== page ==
The sound of a military helicopter flying overhead signals the start of The Hospital. The performance is a tense three hander where a trio of nurses (played by Guri Glans, Gunhild Aubert Opdal and Ingri Enger Damon) are left alone in a military hospital. They amuse themselves in various ways including harming one another in order to care for each other’s wounds. The performance isn’t entirely dark, with moments of humour and comedy breaking up the tense themes that are presented throughout.
The spoken language in The Hospital is based on a devised dialect that includes a mix of Icelandic, Russian, German and English. Initially this language barrier does not get in the way of the performance. At the start The Hospital is in equal parts physical theatre and spoken dialogue. However as the show progresses The Hospital relies fully on language. This isolates the audience and creates a barrier to overcome in order to empathise and relate to the three nurses. However, the show uses this to its advantage, as we find the performers actions very difficult to comprehend. The language barrier creates an isolating, frustrating and challenging feeling that adds to bleakness of the situation.
The dance segments are beautiful and engaging. The nurses are in conversation with one another and only use their bodies as a means of communication. They dance and the movements are fully synchronised. On the other hand the set paints a bleak picture. We are in a sparse and claustrophobic hospital. To the front of the stage is an uncomfortable looking bed that is splattered in bright red blood. It is not an inviting sight. The nurses themselves are wearing bright white nurses outfits, that occasionally also get splattered in blood. The contrast in colours is jarring and make the three protagonists stand out.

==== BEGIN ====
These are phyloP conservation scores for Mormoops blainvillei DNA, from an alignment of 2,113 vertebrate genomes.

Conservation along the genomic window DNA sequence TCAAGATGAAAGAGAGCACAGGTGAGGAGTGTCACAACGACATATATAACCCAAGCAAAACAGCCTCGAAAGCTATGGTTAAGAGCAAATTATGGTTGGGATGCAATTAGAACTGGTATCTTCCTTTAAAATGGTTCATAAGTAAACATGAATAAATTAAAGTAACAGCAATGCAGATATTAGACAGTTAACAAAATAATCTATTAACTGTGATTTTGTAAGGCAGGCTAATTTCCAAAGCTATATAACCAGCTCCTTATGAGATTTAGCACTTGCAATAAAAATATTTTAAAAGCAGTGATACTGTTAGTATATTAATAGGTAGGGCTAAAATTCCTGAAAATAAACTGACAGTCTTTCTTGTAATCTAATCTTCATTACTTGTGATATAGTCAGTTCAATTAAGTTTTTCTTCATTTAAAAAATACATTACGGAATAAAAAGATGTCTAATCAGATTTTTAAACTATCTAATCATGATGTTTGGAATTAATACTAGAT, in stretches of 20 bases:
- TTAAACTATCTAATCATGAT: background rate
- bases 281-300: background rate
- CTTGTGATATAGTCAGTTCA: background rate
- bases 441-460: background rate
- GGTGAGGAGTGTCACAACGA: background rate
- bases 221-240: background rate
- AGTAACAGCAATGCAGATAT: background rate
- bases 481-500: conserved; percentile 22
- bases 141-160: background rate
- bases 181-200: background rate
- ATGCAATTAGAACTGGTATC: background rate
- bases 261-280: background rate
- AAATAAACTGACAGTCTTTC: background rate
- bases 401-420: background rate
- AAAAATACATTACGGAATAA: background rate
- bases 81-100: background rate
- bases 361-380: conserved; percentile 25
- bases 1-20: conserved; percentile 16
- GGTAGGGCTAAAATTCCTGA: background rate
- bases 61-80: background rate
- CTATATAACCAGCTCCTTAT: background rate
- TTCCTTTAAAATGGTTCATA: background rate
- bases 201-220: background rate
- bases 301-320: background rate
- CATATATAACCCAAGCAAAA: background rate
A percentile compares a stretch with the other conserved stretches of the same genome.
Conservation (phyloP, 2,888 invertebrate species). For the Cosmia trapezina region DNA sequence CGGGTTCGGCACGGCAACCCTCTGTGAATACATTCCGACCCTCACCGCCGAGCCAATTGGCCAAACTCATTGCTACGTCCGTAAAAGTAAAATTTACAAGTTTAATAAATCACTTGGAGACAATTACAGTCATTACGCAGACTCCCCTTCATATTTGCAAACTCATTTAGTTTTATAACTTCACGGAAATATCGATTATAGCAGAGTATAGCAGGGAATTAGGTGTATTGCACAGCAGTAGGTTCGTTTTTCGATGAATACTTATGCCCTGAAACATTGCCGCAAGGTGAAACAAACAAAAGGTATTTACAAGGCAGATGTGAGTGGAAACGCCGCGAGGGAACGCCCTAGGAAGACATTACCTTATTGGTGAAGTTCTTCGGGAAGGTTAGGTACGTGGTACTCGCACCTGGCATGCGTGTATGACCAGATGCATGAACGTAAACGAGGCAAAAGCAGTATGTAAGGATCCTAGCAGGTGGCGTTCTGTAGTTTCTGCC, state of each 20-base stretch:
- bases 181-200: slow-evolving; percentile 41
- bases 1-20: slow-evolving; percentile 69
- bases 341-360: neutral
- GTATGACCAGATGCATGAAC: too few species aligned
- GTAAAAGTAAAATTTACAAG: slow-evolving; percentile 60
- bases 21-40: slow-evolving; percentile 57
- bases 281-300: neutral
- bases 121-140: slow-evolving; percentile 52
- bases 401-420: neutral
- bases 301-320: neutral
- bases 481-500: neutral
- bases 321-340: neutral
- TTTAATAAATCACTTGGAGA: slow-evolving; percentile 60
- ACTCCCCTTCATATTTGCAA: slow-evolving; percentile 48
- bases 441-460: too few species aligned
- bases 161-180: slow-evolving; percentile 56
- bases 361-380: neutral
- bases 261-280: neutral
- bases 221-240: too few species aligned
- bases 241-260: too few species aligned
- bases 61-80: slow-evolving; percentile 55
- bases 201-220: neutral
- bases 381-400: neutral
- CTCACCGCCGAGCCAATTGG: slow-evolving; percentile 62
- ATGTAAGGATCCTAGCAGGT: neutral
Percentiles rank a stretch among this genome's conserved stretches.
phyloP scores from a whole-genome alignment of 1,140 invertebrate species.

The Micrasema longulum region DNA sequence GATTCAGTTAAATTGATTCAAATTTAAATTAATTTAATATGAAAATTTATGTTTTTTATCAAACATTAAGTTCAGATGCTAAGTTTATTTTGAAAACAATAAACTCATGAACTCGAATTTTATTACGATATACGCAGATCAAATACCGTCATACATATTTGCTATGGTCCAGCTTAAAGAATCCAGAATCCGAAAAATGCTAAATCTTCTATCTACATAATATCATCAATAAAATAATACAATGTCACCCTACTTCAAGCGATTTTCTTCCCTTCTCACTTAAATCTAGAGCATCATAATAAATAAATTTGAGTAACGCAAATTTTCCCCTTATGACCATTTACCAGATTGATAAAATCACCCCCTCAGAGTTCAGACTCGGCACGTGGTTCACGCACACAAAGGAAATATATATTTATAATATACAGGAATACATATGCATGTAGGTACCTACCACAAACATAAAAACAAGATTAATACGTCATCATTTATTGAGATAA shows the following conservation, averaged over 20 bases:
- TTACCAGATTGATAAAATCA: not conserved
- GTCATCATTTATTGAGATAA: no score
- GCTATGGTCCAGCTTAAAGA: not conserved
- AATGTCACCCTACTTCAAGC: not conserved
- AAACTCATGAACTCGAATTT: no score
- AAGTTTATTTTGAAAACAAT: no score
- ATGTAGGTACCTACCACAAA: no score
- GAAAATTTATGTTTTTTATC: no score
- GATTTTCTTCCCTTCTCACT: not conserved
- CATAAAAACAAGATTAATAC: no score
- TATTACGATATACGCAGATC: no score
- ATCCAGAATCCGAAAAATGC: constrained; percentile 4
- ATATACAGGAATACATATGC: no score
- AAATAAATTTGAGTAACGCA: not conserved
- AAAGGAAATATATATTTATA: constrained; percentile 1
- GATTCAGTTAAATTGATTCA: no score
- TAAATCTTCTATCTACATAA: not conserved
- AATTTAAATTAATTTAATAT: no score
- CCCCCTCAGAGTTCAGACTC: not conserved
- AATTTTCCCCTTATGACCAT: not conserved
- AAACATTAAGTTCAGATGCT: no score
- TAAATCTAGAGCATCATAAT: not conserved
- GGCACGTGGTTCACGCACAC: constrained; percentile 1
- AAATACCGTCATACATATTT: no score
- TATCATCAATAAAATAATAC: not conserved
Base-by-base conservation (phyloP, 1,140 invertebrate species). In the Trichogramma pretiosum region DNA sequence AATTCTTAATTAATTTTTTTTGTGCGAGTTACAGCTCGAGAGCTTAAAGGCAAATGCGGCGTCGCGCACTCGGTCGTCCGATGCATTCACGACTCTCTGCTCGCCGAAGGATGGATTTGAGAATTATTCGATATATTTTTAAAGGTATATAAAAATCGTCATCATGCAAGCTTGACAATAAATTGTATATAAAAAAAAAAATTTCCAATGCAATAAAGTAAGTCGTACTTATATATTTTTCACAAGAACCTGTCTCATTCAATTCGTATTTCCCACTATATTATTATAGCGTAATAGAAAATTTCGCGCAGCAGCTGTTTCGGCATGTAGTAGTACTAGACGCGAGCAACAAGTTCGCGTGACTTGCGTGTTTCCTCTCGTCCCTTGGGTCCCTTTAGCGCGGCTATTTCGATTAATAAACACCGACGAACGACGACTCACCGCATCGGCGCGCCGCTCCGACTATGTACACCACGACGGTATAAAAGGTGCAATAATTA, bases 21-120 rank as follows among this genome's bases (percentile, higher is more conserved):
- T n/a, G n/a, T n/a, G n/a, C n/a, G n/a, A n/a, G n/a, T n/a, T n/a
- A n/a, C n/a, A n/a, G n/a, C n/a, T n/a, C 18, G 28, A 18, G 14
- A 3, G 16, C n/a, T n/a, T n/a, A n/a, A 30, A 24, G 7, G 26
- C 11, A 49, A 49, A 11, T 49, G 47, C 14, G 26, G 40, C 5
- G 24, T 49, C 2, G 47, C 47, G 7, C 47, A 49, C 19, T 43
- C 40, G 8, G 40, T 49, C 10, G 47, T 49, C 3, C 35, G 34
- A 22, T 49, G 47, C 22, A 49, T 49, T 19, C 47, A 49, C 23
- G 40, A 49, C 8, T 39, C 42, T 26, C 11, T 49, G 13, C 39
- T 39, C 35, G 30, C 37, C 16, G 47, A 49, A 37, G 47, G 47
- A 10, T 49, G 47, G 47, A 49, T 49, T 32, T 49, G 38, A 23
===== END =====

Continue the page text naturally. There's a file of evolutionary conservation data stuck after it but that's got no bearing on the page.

The Hospital is an eerie performance. It is not dark and disgusting enough to be a horror, but it is also not as comedic or funny enough to be a dark comedy piece. The dancing and choreography is what makes the show stand out and the movement of the performers is what sticks in your head and leaves a lasting impression as the show concludes.